I found myself wishing that I could spend more time looking through his sketchbooks at leisure, and thought that they would make good subjects for publication of some kind, perhaps offered as PDFs if not printed books.

I was recently pleased to find out that Gurney has apparently been thinking along the same lines, only much in advance of what I was thinking, when I received a review copy of a new app for iOS and Android that Gurney has developed in cooperation with his son, Dan Gurney.

The Living Sketchbook is an app that provides a virtual sketchbook experience. Not only does it allow the viewer to go through the pages of a sketchbook, but also includes audio, and sometimes video, commentary by the artist about the pieces, as well as giving access to additional information about the painting, subject and materials. It’s the next best thing to going through a sketchbook while standing there with the artist as he comments on it for you.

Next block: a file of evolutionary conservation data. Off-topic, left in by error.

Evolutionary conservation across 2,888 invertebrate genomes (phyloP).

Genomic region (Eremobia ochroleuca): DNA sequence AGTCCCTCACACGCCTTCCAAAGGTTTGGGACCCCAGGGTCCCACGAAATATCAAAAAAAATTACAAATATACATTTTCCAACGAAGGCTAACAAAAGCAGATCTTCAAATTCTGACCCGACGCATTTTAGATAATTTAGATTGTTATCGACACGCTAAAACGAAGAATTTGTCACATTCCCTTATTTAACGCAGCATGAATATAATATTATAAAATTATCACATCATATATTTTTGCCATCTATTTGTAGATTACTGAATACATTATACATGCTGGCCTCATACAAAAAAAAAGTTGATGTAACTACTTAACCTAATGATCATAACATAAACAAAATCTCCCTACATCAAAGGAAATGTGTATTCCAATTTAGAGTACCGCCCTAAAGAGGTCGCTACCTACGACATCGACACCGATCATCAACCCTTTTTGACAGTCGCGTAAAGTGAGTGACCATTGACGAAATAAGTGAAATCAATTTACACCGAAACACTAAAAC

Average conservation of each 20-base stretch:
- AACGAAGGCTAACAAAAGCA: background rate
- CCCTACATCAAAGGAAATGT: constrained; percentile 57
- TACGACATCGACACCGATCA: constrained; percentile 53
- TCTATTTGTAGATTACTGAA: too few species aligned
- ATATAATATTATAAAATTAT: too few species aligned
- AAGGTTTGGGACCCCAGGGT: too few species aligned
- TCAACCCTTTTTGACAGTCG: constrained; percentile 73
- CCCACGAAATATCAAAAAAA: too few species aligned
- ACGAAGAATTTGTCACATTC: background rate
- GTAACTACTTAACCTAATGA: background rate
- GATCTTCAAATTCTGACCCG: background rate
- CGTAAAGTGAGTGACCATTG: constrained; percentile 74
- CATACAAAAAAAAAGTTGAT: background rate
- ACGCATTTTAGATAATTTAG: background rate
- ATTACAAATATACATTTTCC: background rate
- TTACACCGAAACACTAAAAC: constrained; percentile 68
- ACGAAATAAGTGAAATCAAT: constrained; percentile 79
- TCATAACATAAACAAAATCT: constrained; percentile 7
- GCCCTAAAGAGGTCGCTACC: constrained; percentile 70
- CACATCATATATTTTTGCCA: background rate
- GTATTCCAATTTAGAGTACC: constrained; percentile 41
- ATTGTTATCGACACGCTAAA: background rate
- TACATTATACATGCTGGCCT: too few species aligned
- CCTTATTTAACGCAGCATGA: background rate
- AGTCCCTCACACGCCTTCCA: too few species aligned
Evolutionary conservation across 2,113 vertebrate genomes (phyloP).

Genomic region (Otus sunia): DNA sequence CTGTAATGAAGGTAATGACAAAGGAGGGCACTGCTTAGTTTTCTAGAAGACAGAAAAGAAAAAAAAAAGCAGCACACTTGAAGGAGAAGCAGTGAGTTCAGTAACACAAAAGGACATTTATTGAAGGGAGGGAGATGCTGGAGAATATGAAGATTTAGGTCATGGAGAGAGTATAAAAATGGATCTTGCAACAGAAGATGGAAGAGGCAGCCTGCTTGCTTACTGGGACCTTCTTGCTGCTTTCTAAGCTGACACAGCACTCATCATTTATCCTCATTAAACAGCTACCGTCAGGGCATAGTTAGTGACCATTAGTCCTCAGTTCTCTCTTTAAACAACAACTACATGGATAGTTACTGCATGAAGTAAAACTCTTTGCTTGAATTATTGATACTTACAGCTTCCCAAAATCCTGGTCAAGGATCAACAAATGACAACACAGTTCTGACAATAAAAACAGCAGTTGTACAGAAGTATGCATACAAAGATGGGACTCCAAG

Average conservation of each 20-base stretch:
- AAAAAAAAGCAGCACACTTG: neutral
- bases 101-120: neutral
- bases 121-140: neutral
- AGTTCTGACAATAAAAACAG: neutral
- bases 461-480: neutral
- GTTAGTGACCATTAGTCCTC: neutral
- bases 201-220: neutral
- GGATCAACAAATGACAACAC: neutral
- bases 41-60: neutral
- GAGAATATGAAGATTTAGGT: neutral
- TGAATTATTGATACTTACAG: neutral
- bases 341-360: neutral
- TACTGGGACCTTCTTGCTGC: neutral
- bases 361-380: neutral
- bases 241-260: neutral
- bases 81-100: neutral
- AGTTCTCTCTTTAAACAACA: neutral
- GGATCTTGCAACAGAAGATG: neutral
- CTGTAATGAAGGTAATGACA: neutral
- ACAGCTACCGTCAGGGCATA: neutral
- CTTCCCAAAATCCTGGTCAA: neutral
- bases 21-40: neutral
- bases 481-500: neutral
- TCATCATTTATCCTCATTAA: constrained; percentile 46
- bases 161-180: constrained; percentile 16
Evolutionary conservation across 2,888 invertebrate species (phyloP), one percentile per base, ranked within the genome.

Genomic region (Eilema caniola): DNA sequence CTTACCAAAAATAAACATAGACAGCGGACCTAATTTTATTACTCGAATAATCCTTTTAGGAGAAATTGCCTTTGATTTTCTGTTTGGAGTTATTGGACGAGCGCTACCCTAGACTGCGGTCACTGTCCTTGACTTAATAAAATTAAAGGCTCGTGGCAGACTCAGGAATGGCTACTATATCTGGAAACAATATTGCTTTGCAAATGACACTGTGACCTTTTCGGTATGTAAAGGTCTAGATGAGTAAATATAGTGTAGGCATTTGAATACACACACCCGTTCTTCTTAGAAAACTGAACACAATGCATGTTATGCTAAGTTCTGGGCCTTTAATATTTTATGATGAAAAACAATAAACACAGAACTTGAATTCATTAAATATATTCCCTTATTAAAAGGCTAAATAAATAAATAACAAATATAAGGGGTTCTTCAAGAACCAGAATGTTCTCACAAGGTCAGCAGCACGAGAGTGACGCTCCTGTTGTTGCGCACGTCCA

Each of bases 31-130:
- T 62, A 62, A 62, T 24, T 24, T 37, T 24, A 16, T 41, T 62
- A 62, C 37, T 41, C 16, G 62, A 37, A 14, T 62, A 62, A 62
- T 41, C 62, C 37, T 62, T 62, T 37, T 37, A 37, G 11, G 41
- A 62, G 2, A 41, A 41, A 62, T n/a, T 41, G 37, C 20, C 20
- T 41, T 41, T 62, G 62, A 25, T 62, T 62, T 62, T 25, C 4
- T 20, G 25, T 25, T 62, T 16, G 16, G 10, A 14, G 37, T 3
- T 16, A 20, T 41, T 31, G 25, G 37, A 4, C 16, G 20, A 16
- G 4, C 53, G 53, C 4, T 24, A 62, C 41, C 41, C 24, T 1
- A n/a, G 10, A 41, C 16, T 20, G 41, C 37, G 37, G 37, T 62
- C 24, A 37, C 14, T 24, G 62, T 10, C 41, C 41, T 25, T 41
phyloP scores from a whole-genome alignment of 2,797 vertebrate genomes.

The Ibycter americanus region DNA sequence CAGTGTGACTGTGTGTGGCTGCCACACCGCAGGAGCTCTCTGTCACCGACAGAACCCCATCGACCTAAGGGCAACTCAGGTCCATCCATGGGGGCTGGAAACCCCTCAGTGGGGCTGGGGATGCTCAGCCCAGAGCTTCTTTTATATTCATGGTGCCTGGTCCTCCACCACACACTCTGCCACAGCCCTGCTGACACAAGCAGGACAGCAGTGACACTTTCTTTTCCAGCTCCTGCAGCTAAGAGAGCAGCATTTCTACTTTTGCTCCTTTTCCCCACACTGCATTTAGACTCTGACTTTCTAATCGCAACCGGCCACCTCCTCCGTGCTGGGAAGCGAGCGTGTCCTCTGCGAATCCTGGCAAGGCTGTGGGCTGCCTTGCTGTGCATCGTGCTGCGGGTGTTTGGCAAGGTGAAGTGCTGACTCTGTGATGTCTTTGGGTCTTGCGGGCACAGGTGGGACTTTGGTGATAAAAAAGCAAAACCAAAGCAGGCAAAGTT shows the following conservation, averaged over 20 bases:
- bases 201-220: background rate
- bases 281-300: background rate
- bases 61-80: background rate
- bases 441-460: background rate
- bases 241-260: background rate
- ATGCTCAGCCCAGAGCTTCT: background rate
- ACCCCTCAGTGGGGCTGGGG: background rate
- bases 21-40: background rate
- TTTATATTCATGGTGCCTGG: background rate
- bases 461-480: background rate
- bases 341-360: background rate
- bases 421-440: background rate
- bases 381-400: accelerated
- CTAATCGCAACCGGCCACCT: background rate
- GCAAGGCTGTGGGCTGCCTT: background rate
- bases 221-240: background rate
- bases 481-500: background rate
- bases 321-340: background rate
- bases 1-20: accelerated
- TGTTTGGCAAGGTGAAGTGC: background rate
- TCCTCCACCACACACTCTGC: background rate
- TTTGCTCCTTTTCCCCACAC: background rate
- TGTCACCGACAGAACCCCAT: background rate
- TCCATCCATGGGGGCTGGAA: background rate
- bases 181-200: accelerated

I’ve done some iOS app development myself, as well as creating numerous web interfaces in my role as a website designer, and I will give the app a big thumbs up for the accommodating the most important factor in an interface like this — presenting the material in an easy to use manner and then getting out of the way while you enjoy. It’s hard to overstate how many apps, websites, games, gadgets and desktop applications get that wrong.

At the moment, The Living Sketchbook ships with one sketchbook included, this one is called “Boyhood Home”. Gurney names his sketchbooks, and enjoys creating fun hand painted typography for their covers.

The app allows you to simply thumb through the images as if through a physical sketchbook, and at will pinch to zoom into the image. Unlike some poorly designed interfaces for viewing images (I’m looking at you, Instagram), Gurney’s app allows the zoomed image to stay at full size when you let go, and programming by Dan has even provided some subtle touches of physics in the reaction of the scroll as you nudge the image around in the window.